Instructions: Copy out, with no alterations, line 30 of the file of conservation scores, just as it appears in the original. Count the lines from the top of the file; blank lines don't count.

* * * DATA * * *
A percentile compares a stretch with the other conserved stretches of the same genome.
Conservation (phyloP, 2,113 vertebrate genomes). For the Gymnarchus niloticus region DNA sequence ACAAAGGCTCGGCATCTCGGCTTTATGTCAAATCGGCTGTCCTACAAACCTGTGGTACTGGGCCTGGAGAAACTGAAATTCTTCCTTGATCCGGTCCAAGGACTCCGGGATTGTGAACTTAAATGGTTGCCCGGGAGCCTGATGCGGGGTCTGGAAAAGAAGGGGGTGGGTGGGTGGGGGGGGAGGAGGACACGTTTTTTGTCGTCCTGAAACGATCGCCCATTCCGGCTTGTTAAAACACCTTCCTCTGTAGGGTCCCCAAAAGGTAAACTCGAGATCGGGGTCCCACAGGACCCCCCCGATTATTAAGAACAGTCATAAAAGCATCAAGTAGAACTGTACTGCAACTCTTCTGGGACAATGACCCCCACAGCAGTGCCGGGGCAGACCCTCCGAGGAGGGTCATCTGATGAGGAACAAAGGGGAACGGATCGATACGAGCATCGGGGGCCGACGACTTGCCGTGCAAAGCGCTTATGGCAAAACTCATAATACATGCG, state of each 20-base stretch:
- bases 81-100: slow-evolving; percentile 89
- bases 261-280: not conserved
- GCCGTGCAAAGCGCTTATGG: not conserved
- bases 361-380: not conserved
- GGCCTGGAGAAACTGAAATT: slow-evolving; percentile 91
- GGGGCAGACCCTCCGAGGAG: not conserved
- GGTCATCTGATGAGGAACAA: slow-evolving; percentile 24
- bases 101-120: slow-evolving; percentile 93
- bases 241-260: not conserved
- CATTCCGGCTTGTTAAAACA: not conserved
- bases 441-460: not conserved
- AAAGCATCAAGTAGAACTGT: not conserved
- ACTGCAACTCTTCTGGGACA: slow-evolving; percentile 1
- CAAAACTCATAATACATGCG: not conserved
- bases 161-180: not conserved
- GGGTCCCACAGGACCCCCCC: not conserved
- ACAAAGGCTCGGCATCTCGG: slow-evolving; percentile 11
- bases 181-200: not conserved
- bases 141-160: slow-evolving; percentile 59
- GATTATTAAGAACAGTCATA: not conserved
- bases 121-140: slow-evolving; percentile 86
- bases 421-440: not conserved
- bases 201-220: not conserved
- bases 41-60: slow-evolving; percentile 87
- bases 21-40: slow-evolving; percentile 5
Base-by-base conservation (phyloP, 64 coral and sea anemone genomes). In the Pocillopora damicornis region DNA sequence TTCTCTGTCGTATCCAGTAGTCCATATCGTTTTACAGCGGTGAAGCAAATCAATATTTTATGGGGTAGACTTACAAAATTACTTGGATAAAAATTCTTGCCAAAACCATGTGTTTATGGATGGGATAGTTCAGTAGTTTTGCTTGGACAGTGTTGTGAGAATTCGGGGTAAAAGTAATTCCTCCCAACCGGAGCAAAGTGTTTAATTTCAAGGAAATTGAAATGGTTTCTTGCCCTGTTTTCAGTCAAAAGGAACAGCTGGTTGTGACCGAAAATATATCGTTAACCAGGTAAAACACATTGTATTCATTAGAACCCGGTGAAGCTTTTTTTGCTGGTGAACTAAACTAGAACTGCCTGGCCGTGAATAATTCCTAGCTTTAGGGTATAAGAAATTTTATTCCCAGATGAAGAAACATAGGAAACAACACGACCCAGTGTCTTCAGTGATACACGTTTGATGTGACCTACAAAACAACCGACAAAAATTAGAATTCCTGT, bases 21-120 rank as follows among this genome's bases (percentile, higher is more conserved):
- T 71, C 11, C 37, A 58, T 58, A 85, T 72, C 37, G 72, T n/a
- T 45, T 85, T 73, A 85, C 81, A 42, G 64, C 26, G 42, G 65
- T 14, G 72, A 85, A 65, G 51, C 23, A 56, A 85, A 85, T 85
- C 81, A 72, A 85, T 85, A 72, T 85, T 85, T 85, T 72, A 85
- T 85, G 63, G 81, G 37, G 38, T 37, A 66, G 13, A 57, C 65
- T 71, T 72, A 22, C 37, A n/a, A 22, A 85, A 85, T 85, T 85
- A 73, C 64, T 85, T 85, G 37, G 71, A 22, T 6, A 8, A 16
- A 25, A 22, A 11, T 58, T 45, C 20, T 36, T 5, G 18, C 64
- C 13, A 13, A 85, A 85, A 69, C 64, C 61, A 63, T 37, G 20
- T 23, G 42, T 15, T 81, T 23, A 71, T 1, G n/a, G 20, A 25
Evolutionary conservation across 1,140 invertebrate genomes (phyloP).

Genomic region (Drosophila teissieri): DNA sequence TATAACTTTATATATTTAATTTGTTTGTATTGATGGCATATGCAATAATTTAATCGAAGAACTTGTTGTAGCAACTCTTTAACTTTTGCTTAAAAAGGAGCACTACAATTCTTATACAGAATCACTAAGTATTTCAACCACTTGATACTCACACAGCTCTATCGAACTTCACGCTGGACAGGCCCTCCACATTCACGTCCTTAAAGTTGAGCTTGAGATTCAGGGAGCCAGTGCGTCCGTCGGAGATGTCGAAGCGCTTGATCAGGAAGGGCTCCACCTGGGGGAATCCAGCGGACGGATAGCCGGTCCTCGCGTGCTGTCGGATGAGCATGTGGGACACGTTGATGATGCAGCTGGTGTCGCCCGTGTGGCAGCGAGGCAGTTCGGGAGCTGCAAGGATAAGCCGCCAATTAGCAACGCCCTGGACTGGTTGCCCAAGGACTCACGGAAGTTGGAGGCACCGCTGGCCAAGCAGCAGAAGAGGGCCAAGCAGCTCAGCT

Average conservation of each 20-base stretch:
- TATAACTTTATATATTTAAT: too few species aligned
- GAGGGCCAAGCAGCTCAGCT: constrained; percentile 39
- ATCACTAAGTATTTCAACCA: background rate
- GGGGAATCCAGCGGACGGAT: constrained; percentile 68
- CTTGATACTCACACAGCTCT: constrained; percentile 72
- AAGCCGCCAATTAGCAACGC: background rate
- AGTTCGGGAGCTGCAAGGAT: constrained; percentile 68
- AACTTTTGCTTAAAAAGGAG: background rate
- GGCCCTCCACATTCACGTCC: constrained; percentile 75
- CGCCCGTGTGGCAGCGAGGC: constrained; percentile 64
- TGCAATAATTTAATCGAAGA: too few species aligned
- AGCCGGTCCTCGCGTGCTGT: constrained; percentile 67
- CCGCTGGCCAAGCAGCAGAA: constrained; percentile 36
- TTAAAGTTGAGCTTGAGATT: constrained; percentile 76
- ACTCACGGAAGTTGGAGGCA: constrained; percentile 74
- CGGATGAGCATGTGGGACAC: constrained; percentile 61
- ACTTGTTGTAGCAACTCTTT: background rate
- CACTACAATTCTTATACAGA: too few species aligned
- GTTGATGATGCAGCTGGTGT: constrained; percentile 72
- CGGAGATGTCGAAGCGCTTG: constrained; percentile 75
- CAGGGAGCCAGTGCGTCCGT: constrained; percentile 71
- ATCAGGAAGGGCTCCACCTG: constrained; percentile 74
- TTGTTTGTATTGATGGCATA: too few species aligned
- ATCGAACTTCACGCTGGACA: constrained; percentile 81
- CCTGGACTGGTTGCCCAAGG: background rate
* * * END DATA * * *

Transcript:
- T 45, T 85, T 73, A 85, C 81, A 42, G 64, C 26, G 42, G 65